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    A COMPENDIUM FOR THE DRY GARDEN

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Mystery of the Sacred

I’d been wanting to see a series of pictographs in the desert nearby.  So the other day my friend took me out to see them.  The hike is about 6 miles round trip.  The trip out there is through flat sagebrush country.  For a long ways it doesn’t seem like there’s anything of interest.  Then suddenly the landscape shifts into deep ravines and rocky cliffs.  Near the top of a series of cliffs, a narrow valley appears.  Walking through this rift in the rocky scape, there is a palpable sense of the Sacred.  The cliffs loom high and they all have excellent writing surfaces on them.  But most are empty.  Curiously, there are natural perfect circles of a different kind of rock decorating the sandstone faces.  These natural shield shapes fool you into thinking they’re manmade.

A few official signs along the way tell you these pictographs you’re approaching are special and not to be touched or defaced.  My friend says 7 years ago there was no trail nor signs.  Since then people seemed to have discovered this place because the trail is worn and shows fresh signs of footprints and horseprints.

View from the valley

The sandstone cliffs

The valley is so quiet.  There is a somber aura here that evokes the sacred.  The high cliffs have a cathedral-like feel.  Finally we arrive at the rock with the pictographs.  My friend tells me they are fairly recent, within the last 500 years.  The rock faces east and is in the shade, which is a relief on this unusual 70 degree March day.  The paintings are very faint but you can make them out.

Look closely to see the figures

An area in the rock is chipped where the people who made these got the red coloring.

Where the red color comes from. Maybe why they chose this rock to paint

Down below, in another rocky outcropping, are a few more well preserved shields that lack the figures associated with the ones higher up.

Another painted rock much less eroded

These pictographs are sacred to the Crows.

Why are they here?  Curiously, there is no water nearby and the paintings are in a place that is isolated and hard to get to.  Although we can never get into the minds of the tribesmen who painted these, its fun to imagine what might have been going on there.  Were there several artists or just one?  Was this part of a vision quest or someone passing time in the shaded side of the valley waiting for game, or fellow travelers?  Was this a signpost or message on a well traveled trail?  I suppose it will forever remain a mystery.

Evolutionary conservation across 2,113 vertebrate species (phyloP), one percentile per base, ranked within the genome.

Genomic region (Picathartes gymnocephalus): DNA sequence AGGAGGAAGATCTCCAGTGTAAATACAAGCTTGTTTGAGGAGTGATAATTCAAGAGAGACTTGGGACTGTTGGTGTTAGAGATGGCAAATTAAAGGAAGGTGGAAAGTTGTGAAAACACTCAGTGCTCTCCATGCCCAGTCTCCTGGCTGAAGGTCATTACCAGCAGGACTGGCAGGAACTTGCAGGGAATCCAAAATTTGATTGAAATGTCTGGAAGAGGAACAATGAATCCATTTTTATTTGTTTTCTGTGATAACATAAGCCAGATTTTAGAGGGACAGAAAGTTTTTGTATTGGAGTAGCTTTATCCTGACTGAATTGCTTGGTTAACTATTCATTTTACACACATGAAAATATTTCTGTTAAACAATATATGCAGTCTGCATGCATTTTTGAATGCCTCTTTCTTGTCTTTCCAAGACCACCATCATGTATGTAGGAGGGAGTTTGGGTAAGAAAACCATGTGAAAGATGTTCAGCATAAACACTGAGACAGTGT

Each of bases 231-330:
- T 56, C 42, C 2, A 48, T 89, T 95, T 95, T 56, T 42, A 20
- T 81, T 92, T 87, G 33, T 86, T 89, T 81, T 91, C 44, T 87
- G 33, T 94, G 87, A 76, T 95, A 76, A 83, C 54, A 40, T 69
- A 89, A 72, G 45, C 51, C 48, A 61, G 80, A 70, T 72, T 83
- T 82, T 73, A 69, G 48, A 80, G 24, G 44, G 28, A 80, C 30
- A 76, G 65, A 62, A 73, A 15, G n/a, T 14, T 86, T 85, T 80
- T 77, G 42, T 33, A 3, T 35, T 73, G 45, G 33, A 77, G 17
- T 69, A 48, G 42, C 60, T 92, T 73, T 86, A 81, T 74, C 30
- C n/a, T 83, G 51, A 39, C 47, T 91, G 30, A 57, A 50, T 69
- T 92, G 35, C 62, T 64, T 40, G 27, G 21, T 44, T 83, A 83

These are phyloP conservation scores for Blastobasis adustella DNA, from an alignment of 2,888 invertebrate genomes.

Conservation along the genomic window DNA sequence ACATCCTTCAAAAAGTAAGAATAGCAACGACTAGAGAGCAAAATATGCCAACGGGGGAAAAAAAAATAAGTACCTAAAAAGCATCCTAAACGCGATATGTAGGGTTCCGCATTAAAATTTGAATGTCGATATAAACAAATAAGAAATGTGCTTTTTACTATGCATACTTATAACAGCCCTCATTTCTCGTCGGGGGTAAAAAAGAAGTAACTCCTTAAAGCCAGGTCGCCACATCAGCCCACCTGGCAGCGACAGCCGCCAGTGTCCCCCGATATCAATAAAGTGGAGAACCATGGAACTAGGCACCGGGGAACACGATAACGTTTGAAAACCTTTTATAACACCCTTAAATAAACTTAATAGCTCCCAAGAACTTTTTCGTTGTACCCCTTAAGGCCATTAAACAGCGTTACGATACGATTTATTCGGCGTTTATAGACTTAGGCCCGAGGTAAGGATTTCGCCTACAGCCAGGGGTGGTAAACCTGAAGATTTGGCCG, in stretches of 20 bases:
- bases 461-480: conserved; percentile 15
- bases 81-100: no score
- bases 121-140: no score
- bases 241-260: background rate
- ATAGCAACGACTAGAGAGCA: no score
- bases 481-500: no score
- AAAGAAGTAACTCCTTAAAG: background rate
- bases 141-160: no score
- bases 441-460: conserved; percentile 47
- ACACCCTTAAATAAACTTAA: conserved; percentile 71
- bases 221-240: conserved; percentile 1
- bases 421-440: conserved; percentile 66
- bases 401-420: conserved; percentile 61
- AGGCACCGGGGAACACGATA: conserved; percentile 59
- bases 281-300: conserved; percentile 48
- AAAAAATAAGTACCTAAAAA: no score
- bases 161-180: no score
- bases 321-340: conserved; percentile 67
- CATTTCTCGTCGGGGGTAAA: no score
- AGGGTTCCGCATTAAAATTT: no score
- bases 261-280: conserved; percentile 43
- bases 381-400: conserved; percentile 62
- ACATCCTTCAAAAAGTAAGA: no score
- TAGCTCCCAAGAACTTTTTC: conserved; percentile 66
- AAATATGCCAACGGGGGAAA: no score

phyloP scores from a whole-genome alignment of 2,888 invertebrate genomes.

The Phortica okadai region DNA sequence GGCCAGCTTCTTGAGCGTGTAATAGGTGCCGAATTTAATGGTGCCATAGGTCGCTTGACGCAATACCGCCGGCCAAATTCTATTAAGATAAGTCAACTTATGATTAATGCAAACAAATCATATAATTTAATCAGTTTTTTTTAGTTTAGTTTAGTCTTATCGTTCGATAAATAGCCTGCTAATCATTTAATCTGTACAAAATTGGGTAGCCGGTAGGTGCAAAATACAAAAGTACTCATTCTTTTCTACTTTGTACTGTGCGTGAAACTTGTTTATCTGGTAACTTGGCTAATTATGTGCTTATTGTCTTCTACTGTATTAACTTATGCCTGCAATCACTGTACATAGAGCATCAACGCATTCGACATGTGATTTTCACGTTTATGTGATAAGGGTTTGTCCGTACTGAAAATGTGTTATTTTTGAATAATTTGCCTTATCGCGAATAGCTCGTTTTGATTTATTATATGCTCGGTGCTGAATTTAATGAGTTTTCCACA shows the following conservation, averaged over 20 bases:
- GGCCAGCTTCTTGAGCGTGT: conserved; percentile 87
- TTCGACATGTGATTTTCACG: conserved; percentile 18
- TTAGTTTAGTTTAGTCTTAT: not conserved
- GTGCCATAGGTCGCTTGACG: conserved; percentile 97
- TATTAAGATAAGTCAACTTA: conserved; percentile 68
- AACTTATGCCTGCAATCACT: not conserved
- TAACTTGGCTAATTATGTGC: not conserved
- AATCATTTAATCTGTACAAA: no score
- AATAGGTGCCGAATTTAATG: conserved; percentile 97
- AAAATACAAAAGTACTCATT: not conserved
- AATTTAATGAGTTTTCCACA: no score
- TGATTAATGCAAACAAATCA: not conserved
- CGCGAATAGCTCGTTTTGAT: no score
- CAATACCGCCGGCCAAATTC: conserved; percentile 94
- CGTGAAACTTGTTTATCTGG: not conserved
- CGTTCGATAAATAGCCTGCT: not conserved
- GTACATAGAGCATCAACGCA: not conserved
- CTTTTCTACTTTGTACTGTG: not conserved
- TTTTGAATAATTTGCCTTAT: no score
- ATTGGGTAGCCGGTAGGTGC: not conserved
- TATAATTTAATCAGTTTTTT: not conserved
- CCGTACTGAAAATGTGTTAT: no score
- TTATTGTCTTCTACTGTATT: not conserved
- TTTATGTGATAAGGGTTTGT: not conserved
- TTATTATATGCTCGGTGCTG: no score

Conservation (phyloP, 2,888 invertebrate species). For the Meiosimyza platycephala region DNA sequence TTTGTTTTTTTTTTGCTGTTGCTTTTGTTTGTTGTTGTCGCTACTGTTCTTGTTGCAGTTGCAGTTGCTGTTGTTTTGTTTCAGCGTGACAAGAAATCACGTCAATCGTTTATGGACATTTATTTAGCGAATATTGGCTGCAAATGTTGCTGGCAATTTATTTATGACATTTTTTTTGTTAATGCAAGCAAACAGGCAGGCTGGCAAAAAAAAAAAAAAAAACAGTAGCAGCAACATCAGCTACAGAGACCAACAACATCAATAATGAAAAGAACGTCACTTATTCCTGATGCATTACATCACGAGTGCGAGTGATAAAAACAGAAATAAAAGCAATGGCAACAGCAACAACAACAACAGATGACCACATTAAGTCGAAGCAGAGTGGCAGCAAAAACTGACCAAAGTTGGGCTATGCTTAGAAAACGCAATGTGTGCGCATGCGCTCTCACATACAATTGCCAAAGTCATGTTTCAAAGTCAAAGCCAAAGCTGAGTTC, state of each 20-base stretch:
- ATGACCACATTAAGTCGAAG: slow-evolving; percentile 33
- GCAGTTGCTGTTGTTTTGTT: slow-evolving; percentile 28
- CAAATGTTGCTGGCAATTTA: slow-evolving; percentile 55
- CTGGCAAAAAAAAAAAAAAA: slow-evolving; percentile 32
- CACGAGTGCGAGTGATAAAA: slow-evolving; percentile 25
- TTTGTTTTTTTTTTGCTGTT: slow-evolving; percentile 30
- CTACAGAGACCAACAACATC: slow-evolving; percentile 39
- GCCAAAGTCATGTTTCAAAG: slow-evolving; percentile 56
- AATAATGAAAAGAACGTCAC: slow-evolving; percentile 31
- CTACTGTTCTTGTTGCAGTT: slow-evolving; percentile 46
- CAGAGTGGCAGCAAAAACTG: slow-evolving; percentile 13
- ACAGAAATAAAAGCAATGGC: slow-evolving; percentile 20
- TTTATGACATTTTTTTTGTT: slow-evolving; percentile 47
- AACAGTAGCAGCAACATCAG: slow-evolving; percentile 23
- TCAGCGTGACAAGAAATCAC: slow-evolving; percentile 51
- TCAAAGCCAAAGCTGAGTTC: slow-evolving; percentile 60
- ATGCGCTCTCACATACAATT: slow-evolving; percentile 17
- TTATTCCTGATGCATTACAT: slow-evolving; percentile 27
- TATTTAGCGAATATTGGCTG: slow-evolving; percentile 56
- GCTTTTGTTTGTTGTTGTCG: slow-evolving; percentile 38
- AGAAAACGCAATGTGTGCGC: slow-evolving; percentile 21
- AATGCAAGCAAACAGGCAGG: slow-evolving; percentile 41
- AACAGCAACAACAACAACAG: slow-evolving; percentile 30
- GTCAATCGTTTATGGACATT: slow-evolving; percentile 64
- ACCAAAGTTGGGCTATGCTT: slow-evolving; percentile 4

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Tipi Rings

I thought I’d do a short post on a few teepee rings I’ve seen.  The other day I was in Cody with some time to kill.  I’d heard there were tipi rings on the north side of the Shoshone river by Trail Creek.  A friend told me the historical wisdom-lore was that many tribes gathered there during the winter months to camp by the hot springs.  Most of those springs are now either extinct, buried under the damn, or on private lands.  In fact, the bulk of the rings, apparently 100’s of them, are on private lands going up the traditional passage of Trail Creek.

Walking along the shores of the Shoshone River (called the Stinking Water River before it was changed due to popular [and probably economic] demand)  you can still occasionally smell sulfur .  The rings are obvious, easy to pick out.  They’re incredibly close together; some even still have fire rings in the center.  Compared to the rings in other places, these looked fairly recent, maybe 150 years old.  Why?  Because the rocks are not very buried.

Cody tipi ring with fire ring in middle

Another view of several rings outside Cody

This is an excerpt from Plain Feather about the death of Crow Chief Sits in the Middle of the Land while Plain Feather was camped outside of Cody:

“About a year after the big battle on the Little Bighorn (1876), a small band of Crows went hunting from the Yellowstone to the Stinking River…The band reached the Stinking River a short distance below where the city of Cody now is located.  Here Chief Sits in the Middle announced that he was going south to a valley where there were still some buffalo left.  The other group decided to follow up the Stinking River to the big mountains where there were plenty of deer and bighorn sheep.